An infinite cascade of light filtered in through an array of window pane-glass, perched high against the motif of a half-way sun. The luminescent glow of the afternoon sun was enhanced several fold as light touched off against the glistening surfaces of the buildings interior. An elegant framework wrought of gilded bronze shined freely like gold, matched with lacquered wood and ceramic like shimmering water. With the décor set in an intricate design work of textured walls and patterned flooring, the colors ranged from gold to apricot, an overall orange hue left to the after-glow of light. The effect would create an almost dream like feel to the elaborate décor of the room, basking any and all passerby in the infinite glow of its brilliance.
The Welschire Building was an opulent showcase of Henry Welschire's works as an architect and interior designer, having constructed the building decades ago with the help of his choice team of architects and retinue of construction workers. It proved to be a prized mainstay in the more affluent district of Caddington Heights, joined by several other masterpieces in the heart of the district. Outside, one was availed to the towering structures that stood on either side of the street. The Caddington Heights building itself, just across the path of a busy street, sporting a rather modern look and feel for a modernized structure. Joined by the Veraday Theatre to its left, the beige colored building catered to the very finest actors and actresses that would perform for the affluent residents of Caddington. And to the right, the Arringway Philosophical Institute, a bastion for young scholars to congregate and freely discuss their views on philosophy and current events.
Outside, asides the occasional car rumbling down those broad, wayward streets, activity was left mildly sparse. Passerby would wander along either side of the cement walkways, exchanging idle conversation amongst themselves. Inside was left much the same; the mundane routine of everyone going about their business. It was with the resounding ring of a nearby elevator that a young man stepped out into the natural light, brief case in hand, adorned entirely in a slick brown suit and hat. His eyes were veiled by a pair of reading glasses, though he would just as soon look to a newcomer joined by two that came to the entryway at the front. As the revolving door at the entrance turned full circle, a petite young woman emerged from the plate-glass chamber, fur coat practically glowing as she basked in the light of the afternoon sun. With a flick of her tail and a sway of her paw, she happened to spot the attendant overseeing the lobby as she walked by, offering a curt wave and a smile.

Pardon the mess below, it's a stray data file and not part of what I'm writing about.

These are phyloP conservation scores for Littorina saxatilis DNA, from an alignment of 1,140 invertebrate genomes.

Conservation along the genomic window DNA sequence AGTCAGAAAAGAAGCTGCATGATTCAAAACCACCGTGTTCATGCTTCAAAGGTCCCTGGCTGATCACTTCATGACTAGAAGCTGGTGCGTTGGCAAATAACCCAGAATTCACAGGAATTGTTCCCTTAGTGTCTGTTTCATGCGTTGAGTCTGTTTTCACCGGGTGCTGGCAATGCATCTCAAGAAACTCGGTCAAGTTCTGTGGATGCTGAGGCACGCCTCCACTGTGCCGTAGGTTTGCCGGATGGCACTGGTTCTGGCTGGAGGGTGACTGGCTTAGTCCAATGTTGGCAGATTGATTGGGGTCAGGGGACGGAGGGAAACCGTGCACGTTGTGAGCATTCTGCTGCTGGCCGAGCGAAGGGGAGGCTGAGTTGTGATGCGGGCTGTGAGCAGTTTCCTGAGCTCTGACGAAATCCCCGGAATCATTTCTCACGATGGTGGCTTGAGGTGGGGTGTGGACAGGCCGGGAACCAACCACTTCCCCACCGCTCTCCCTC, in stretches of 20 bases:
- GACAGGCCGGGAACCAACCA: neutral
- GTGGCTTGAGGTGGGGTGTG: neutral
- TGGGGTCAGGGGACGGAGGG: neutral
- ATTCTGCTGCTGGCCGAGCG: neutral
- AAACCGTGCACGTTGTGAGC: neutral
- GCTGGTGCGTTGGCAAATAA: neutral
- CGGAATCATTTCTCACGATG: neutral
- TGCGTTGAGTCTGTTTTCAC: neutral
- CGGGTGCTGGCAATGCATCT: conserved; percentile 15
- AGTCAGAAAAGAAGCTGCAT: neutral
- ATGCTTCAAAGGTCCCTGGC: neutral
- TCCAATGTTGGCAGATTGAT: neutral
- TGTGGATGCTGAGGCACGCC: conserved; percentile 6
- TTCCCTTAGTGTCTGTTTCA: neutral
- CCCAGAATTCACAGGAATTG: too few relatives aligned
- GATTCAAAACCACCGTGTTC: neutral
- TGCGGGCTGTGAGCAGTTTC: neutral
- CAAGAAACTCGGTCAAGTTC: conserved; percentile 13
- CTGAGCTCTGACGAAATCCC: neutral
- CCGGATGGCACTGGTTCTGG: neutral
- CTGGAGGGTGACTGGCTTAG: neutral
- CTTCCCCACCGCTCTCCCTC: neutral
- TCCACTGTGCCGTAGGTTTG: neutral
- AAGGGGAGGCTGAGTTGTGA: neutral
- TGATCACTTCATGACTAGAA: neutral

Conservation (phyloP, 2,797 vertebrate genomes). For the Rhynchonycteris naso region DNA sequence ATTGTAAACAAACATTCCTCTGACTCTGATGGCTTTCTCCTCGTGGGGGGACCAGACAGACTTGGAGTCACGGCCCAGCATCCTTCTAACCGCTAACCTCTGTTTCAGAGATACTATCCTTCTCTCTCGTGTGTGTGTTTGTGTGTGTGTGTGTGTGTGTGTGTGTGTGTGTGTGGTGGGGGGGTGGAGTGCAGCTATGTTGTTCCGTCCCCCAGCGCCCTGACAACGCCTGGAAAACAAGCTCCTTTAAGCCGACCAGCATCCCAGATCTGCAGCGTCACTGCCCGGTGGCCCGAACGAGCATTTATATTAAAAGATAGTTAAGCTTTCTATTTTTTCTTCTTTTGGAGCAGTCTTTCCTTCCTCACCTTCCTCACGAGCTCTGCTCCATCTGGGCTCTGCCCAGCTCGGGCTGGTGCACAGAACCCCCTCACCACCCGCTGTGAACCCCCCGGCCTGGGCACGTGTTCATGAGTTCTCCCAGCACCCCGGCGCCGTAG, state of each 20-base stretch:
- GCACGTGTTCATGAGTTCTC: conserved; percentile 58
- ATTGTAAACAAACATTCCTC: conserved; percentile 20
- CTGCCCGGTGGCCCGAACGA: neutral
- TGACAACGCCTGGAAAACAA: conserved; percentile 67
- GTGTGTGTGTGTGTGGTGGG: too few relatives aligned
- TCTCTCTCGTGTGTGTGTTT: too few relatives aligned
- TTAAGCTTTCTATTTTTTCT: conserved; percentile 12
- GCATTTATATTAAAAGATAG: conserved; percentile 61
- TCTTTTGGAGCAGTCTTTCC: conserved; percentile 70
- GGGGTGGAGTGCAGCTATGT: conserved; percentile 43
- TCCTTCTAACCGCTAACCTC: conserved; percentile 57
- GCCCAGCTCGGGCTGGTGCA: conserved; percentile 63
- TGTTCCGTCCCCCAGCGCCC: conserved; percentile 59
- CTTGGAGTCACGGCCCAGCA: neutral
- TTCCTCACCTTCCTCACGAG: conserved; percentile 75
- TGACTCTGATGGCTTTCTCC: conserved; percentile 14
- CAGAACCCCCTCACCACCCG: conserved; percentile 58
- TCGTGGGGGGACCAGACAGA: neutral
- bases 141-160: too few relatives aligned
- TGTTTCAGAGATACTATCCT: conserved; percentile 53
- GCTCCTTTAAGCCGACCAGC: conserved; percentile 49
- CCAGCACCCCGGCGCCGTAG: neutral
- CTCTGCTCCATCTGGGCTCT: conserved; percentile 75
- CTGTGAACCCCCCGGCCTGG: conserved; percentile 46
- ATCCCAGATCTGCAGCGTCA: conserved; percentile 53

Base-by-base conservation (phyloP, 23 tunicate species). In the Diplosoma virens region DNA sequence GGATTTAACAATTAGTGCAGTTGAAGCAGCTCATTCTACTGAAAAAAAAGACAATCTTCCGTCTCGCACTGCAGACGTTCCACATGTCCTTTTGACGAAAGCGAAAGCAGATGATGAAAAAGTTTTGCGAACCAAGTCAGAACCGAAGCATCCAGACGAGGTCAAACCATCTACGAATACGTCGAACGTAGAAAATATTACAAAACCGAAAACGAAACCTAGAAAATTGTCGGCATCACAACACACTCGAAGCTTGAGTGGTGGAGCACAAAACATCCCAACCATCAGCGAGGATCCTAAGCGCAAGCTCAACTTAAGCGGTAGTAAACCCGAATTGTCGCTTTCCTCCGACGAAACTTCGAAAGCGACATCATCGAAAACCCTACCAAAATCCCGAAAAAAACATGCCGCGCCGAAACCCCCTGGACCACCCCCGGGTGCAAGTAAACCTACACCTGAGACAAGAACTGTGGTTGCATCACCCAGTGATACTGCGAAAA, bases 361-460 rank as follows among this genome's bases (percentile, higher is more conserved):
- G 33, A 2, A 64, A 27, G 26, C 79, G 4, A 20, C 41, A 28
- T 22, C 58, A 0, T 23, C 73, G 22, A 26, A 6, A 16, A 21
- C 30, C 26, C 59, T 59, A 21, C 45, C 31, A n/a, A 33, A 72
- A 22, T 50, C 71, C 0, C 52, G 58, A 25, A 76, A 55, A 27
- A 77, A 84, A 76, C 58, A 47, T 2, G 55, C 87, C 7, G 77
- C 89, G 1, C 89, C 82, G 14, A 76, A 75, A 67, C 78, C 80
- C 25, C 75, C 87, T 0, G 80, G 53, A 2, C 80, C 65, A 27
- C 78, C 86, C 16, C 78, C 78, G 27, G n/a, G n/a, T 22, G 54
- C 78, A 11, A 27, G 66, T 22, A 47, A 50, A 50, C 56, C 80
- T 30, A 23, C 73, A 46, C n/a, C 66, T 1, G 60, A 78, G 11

Priscea Anyrelle was a wolf of higher social standing, residing chiefly in her home city of New Haven. Having attended private academies as her mainstay in educational framework, her views on her place in society and the world were left somewhat limited, as she was shielded from the diverse demographics of more plebian company. It did not leave her any worse off academically, but there was always a sense of want at the back of her mind. She saw her peers as a more or less complacent lot; they were far too comfortable in their daily lives, and did not bear witness to all aspects of the world as they should to gain a more meaningful experience. It was completely at random that, upon the end of her sixteenth year, she applied for a transfer to the Trenton District High School, a transfer fiercely contested from her parents. It was also an argument that set the stage for Priscea becoming independent from them, and her “high life” altogether.
Priscea had always been regarded as an idealistic young youth since her early days as a child, being fairly open minded and a rather affable sort. With a firm sense of morality about her, her sense of ethics remained strong in how she saw the world, and related to those in it. However, she would sometimes engage in rather peculiar acts that played out in rather embarrassing or wild manners, all seemingly at random. Such acts would be as harmless as a trivial prank, to rather dangerous stunts meriting sincere concern. A prime example would be how, on her sixteenth birthday, she rode a taxi down twenty ninth and main on the hood of the car, and (at her request,) having the driver play rock and roll all the way. Her dear friends rode along in the passenger and back seats, but despite their (and the drivers) reservations, Priscea did not take their concerns to heart. Coupled with the attention among known families, there was a great deal of embarrassment with friends and family. Suitors were a difficult matter altogether as well, as Priscea would play an absentminded act in front of any prospective bachelor, and dismiss any “advances” with what could only be described as passive aggressive behavior, usually with the use of her parlor tricks and infamous pranks.